|Fig 1 - Sunrise Poster|
For the time period, the film is a technical masterpiece to behold. From the outset we are presented with shots of a paradisaical lakeside down, often overlaying multiple reels of film to create something of a montage of atmosphere. What's more is that the film uses shots blended together 'in-camera' by covering either side of the reel and re-filming with it. And this technique feels as professionally edited as you'd see made digitally today. In addition to this, the film was one of the first to synchronize it's visuals with a full soundtrack and additional effects, at one point even using Charles Gounod's 1872 composition Funeral March of a Marionette, which would go on to be known as the opening theme for Alfred Hitchcock Presents (1955-65).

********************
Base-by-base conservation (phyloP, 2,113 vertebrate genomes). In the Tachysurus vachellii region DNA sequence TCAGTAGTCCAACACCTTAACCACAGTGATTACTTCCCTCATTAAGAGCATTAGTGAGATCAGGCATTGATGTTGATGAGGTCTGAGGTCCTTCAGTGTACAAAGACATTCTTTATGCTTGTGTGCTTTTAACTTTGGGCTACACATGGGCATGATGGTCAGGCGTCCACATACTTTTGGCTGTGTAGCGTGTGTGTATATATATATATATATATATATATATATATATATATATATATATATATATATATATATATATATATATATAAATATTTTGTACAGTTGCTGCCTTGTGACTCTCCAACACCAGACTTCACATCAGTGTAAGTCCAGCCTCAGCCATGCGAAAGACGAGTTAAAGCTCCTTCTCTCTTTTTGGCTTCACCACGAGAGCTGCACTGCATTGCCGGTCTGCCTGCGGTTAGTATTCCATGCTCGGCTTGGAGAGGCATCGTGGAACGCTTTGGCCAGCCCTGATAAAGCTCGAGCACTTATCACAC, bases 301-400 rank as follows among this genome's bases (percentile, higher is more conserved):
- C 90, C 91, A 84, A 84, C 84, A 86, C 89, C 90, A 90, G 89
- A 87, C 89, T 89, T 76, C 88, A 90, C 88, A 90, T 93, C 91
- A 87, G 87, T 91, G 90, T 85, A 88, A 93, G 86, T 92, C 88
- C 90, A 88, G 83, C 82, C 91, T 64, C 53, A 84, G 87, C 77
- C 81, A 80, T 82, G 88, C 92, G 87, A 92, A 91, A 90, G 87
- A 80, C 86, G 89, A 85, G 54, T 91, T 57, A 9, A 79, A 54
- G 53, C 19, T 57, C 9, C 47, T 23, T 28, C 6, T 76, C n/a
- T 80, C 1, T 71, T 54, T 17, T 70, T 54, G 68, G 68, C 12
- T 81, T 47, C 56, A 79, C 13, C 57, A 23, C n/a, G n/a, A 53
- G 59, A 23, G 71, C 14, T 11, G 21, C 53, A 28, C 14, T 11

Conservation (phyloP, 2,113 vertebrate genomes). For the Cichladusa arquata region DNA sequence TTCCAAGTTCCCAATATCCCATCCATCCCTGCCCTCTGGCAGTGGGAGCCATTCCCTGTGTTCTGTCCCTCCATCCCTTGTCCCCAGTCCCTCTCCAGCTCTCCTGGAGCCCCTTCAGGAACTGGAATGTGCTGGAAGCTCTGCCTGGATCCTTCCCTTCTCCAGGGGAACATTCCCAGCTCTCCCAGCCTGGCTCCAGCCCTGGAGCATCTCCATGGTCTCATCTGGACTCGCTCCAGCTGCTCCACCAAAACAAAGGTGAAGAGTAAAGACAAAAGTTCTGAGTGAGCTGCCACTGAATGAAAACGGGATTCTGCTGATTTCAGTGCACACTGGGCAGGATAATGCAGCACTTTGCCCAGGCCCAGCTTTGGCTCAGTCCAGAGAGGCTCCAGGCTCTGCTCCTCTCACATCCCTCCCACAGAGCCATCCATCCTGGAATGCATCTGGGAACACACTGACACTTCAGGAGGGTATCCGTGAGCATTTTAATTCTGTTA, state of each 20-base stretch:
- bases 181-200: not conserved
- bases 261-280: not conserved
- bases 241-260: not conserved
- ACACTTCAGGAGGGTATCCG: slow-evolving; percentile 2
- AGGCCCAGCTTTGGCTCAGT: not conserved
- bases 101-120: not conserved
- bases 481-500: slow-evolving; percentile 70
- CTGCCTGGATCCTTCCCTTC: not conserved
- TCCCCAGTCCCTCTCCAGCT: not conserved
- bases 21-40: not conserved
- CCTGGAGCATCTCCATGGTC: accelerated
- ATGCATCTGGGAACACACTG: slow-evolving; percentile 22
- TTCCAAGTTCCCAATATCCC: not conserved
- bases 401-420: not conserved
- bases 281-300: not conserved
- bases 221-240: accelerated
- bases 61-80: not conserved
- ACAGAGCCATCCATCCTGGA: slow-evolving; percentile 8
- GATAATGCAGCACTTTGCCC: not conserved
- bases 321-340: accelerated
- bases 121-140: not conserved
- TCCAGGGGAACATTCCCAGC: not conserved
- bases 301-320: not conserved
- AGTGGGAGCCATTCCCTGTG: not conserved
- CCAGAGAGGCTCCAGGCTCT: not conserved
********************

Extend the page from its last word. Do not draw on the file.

|Fig 2 - Sunrise - Pervert, Wife and Husband|
In my opinion, it is highly debatable whether or not Sunrise is a 'romantic' film, primarily due to the fact that one was ready to kill the other in the opening act. But that aside, the film is a technically proficient and heart-warming watch that has blatantly stood the test of time and has every reason to be in the Top 250.
Fig. 1 Sunrise Poster (1927) From: Sunrise - Directed by: F. W. Murnau
Fig. 2 Sunrise Screenshot (1927) From: Sunrise - Directed by: F. W. Murnau